Analysis and Director's Decision

On March 28, 2021, two PRP officers discharged their firearms in the direction of the Complainant. Though the Complainant was not struck or injured in the shooting, the PRP notified the SIU and the SIU invoked its jurisdiction given its expanded mandate under the Special Investigations Unit Act, 2019, in force as of December 1, 2020, which now includes the investigation of police firearm discharges at persons. The two officers – SO #1 and SO #2 – were identified as subject officials for purposes of the SIU investigation. On my assessment of the evidence, there are no reasonable grounds to believe that either officer committed a criminal offence in connection with the shooting.

Section 34 of the Criminal Code sets out the limits of the justified use of force in defence of oneself or another. Defensive force of this nature is legally authorized if it is intended to protect against a reasonably apprehended attack, actual or threatened, and is itself reasonable. Whether the force is reasonable is to be assessed against all the relevant circumstances, including such considerations as: the nature of the force or threat; the extent to which the use of force was imminent and whether there were other means available to respond to the potential use of force; whether any party to the incident used or threatened to use a weapon; and, the nature and proportionality of the person’s response to the use or threat of force. In the instant case, the issue is whether there are reasonable grounds to believe on the evidence that either of the subject officials transgressed the limits of section 34 in discharging their firearms. In my view, there are not.

SO #1 and SO #2 were in the lawful discharge of their duties when they responded to a 911 call reporting a domestic disturbance in progress. Once at the residence, they could hear screams coming from the garage. When they were unable to lift the garage door, they were reasonably of the view that exigent circumstances existed warranting a forced entry into the home.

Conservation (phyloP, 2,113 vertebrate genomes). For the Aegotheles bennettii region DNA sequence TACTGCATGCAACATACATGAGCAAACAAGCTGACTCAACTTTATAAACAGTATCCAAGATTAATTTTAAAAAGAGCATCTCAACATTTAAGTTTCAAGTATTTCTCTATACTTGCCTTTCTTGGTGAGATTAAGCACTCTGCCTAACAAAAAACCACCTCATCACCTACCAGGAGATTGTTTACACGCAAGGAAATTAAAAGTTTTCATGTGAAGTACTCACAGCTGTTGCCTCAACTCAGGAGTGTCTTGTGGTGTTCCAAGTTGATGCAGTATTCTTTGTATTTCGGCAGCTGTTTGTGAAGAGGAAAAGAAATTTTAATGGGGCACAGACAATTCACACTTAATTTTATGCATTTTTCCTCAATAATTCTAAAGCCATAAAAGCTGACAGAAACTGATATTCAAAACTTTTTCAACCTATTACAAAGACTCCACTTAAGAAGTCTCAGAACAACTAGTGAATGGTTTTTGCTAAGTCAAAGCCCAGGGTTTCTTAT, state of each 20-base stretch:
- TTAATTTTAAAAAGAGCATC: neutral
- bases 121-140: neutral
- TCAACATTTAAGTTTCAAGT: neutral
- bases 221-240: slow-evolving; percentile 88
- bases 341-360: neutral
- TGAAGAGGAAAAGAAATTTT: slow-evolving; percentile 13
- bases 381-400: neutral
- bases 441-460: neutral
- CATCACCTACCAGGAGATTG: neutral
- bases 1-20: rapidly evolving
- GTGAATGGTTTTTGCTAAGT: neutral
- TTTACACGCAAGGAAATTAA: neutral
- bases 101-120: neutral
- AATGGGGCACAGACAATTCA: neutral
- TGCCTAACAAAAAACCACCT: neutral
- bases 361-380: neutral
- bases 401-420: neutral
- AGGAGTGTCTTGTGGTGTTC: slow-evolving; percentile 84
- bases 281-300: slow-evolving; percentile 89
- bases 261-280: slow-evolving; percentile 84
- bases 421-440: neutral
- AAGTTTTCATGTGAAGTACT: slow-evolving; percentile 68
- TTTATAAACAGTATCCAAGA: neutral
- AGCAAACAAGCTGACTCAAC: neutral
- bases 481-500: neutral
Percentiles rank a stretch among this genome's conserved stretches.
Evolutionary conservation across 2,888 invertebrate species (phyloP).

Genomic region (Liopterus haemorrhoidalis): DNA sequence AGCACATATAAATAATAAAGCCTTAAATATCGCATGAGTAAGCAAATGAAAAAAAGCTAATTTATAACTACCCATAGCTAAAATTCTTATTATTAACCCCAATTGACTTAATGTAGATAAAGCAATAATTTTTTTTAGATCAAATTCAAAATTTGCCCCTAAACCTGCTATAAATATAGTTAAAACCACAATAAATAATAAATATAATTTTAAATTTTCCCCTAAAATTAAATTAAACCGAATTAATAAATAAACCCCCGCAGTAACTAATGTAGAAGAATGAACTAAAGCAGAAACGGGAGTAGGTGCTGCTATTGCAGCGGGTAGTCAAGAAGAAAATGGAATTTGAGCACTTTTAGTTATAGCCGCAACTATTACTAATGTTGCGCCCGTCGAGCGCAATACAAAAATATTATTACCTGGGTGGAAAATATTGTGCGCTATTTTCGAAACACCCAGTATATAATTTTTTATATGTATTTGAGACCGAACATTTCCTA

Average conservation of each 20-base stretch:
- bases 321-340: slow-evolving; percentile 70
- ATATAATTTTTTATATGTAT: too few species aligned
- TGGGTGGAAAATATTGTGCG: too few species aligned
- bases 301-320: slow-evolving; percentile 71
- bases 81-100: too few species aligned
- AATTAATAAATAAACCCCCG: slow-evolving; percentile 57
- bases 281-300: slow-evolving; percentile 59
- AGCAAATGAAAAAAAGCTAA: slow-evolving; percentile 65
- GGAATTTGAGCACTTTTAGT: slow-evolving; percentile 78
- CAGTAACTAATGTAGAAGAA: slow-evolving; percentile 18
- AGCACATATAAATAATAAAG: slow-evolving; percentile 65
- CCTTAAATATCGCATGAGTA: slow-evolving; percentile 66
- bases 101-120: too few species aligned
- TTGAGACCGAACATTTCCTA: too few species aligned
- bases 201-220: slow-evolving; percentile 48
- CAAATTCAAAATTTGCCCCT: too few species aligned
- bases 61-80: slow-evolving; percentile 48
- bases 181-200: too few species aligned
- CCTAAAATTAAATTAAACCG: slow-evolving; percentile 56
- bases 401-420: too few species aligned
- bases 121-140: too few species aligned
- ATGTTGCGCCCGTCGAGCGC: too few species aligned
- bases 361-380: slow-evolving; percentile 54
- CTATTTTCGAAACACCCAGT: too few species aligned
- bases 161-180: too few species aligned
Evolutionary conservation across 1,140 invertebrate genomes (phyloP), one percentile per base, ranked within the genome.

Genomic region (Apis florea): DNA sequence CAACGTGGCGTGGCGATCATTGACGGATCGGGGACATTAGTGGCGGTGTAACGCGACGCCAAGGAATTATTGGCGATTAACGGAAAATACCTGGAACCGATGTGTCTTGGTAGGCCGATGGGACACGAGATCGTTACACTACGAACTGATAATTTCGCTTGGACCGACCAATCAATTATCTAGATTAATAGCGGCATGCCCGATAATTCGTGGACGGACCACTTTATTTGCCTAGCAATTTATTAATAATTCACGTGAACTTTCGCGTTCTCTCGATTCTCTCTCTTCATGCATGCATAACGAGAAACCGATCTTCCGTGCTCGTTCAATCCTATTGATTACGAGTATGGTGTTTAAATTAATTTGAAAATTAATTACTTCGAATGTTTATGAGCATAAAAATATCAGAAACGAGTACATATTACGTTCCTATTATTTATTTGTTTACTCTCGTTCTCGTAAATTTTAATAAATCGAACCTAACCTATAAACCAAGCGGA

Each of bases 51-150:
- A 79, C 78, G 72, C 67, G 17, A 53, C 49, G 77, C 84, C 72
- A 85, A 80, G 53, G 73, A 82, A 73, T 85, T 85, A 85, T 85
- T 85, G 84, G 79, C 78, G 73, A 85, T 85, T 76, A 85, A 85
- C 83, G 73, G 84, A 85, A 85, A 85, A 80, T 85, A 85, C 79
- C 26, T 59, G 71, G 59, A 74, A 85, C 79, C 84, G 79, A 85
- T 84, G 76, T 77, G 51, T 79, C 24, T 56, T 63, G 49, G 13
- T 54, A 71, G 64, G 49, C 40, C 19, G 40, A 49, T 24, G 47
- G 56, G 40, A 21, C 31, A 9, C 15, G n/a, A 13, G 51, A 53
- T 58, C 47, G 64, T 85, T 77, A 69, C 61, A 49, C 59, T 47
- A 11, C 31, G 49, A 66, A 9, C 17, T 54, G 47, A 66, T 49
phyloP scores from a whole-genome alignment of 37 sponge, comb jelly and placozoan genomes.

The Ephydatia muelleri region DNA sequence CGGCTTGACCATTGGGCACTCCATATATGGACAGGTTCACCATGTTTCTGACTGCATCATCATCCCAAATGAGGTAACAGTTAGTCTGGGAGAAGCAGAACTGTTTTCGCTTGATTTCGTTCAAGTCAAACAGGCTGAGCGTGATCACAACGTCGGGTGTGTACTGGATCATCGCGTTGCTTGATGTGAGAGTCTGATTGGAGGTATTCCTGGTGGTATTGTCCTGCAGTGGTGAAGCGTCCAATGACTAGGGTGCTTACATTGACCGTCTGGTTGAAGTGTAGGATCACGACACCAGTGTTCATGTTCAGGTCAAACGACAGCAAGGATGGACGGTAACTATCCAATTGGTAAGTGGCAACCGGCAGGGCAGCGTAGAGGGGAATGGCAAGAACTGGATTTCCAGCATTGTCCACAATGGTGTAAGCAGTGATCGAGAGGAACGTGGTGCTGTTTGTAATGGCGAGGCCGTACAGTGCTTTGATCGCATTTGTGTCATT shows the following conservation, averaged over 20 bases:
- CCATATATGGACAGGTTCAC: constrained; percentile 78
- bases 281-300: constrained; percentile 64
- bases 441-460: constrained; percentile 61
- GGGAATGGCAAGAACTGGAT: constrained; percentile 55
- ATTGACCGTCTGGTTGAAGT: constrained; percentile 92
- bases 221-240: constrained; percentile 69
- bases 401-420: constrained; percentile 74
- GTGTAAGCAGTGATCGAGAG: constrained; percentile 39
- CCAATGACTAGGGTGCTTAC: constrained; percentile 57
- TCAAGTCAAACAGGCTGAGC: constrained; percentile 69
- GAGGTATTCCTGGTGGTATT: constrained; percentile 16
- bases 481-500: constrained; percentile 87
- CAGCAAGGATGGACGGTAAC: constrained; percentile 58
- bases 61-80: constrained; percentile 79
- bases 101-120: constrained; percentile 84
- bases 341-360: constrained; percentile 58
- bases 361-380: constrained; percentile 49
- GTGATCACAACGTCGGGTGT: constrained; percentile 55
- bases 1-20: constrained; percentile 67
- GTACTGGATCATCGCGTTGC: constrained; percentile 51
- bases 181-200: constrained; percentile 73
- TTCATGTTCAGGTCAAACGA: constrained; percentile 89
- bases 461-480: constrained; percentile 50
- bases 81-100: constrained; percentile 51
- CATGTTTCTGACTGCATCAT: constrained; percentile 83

Thereafter, I am unable to reasonably conclude that the officers’ gunfire was unlawful. At the time, the officers were operating in a confined space and highly volatile atmosphere with the Civic running in the garage and CW #2 in distress in the backseat of the vehicle. They repeatedly directed the Complainant to stop and exit the car, but he failed to do so. Rather, the Complainant was intent on escape. He opened the garage door and started to reverse the Civic while simultaneously coming up with his right hand, holding a black object and pointing it at SO #1. At that moment, an already dire situation had escalated to life and death proportions. SO #1 indicated that she believed that a handgun was about to be fired at her. SO #2 did not provide a statement to the SIU, but the circumstances described by SO #1 and the officer’s conduct - immediately discharging his weapon at the vehicle – persuade me that he too believed he was being confronted with a firearm in the hands of the Complainant. Whether the object was in fact a firearm remains uncertain, though I am inclined to believe that it was in fact such on the evidence gathered by the SIU. Be that as it may, the officers’ belief was a reasonable one in the heat of the moment, as was their responsive force. SO #1 fired twice at the Complainant – a reasonable choice given she legitimately believed her life was in imminent danger by gunfire from the Complainant. SO #2 fired three times at the vehicle’s lower front in an apparent attempt to disable it. At the time, the officer had good cause to fear that CW #2’s life would be in danger at the hands of the Complainant if he was allowed to escape. In the circumstances, there was logic to the officer’s conduct even if the Civic was not immediately immobilized. The same may be said of the second volley of three shots fired by SO #2 from the driveway at the front left tire of the Civic. In arriving at these findings, I am mindful of the inherent risks associated with firing at a moving vehicle. However, those risks, including the potential for stray bullets to harm third persons, were not prohibitive in this case given the countervailing risks to the health and wellbeing of CW #2 associated with the Complainant if unchecked.

For the foregoing reasons, and on the aforementioned-record, I am not satisfied on reasonable grounds that either of SO #1 and SO #2 comported themselves unlawfully when they fired their weapons in the course of this incident. Accordingly, there is no basis for proceeding with criminal charges in this case, and the file is closed.

Date: July 26, 2021

Electronically approved by

Joseph Martino
Special Investigations Unit


  • 1) The following records contain sensitive personal information and are not being released pursuant to section 34(2) of the Special Investigations Unit Act, 2019. The material portions of the records are summarized below. [Back to text]


The signed English original report is authoritative, and any discrepancy between that report and the French and English online versions should be resolved in favour of the original English report.